If you have just been diagnosed with prostate cancer you are not alone. The American Cancer Society estimated that there would be over 241,000 new cases in the U.S. in 2012. And those men probably received a ton of information and advice from multiple sources to help them choose the best treatment.
Obviously their choice had to be guided by the clinical stage of their cancer, the extent of the disease, and their age and overall health. Undoubtedly they asked dozens of questions before making a final treatment decision. But a question seldom asked is: “What are the psychological implications of the treatment?”
My prostate cancer journey began in 1990, and I monitored the cancer for 12 years before my PSA bumped up to a point that made some form of treatment necessary. I chose hormone blockade, because being deprived of testosterone seemed more appealing than having my prostate sliced out or fried by electrons. However, I discovered that every cancer treatment comes with a stiff price—both physically and psychologically. So what is the best way to help combat the fear and stress of dealing with prostate cancer?
For me, the great “home remedy,” the ultimate anti-oxidant, is laughter. And that is not some demented form of denial. Over the past ten years, I have found that of all the things people have recommended to help get me through the bad times, laughter is at the top of the list.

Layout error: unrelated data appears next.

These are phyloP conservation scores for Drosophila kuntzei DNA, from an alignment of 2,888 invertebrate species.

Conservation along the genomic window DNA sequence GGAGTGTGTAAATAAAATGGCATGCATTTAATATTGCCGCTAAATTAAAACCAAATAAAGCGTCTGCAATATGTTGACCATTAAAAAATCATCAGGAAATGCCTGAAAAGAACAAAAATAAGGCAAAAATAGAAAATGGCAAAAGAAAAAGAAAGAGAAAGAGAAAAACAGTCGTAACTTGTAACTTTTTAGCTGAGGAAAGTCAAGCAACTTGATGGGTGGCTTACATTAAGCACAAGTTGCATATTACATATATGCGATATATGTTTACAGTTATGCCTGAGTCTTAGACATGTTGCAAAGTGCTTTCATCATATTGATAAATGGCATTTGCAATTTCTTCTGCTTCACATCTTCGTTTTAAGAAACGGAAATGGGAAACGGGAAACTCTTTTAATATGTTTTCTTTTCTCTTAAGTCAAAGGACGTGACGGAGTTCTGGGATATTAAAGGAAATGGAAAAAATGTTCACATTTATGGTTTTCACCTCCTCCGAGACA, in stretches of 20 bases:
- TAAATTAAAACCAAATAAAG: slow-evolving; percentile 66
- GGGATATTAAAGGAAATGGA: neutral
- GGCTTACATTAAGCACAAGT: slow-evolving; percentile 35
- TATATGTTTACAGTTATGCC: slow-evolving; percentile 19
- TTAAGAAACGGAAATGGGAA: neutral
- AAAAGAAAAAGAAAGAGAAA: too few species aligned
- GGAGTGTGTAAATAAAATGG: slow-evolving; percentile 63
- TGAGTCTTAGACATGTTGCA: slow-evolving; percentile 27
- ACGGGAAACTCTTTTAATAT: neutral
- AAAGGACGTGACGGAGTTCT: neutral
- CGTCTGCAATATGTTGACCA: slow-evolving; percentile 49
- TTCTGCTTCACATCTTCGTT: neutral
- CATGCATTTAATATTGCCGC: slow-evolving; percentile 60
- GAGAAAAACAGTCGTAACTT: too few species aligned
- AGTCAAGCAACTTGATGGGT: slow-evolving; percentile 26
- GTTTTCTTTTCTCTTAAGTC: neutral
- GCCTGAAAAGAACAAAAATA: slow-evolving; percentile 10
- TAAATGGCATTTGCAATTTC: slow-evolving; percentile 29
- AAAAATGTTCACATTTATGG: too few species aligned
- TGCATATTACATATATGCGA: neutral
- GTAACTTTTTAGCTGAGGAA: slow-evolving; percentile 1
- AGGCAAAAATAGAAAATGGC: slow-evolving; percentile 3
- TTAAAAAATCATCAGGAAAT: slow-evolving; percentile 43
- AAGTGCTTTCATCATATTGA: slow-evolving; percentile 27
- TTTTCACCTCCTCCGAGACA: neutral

“The best doctors in the world are Doctor Diet, Doctor Quiet and Doctor Merryman.” So wrote Jonathan Swift (1667-1743). Norman Cousins emphasized the healing power of laughter in his book, Anatomy of an Illness. Cousins called laughter “internal jogging.” And in his book, Peace, Love & Healing, Bernie Siegel wrote that, “love, laughter and peace of mind are physiologic.”
Without a doubt, laughter is the ultimate antioxidant. Here’s how the Discovery Health Web site describes the impact of laughter on the immune system: “When we laugh, natural killer cells which destroy tumors and viruses increase, along with Gamma-interferon (a disease-fighting protein), T cells (important for our immune system) and B cells (which make disease-fighting antibodies. As well as lowering blood pressure, laughter increases oxygen in the blood, which also encourages healing.”
Believe me when I say that my somewhat warped sense of humor has been a blessing to me in devastating moments. Time and again I have seen the relief and release that even stupid jokes or bawdy humor can provide to men who are under the gun. Cousins claimed he laughed his way back to health with old Groucho movies. For me, it was the amazing Carol Burnett, with the Marx Brothers a close second.
So find what works for you, because studies have shown that the debilitating emotion of fear can’t coexist with laughter, and that the relaxation response following a good laugh is worth its weight in gold. The message is clear: Lighten up!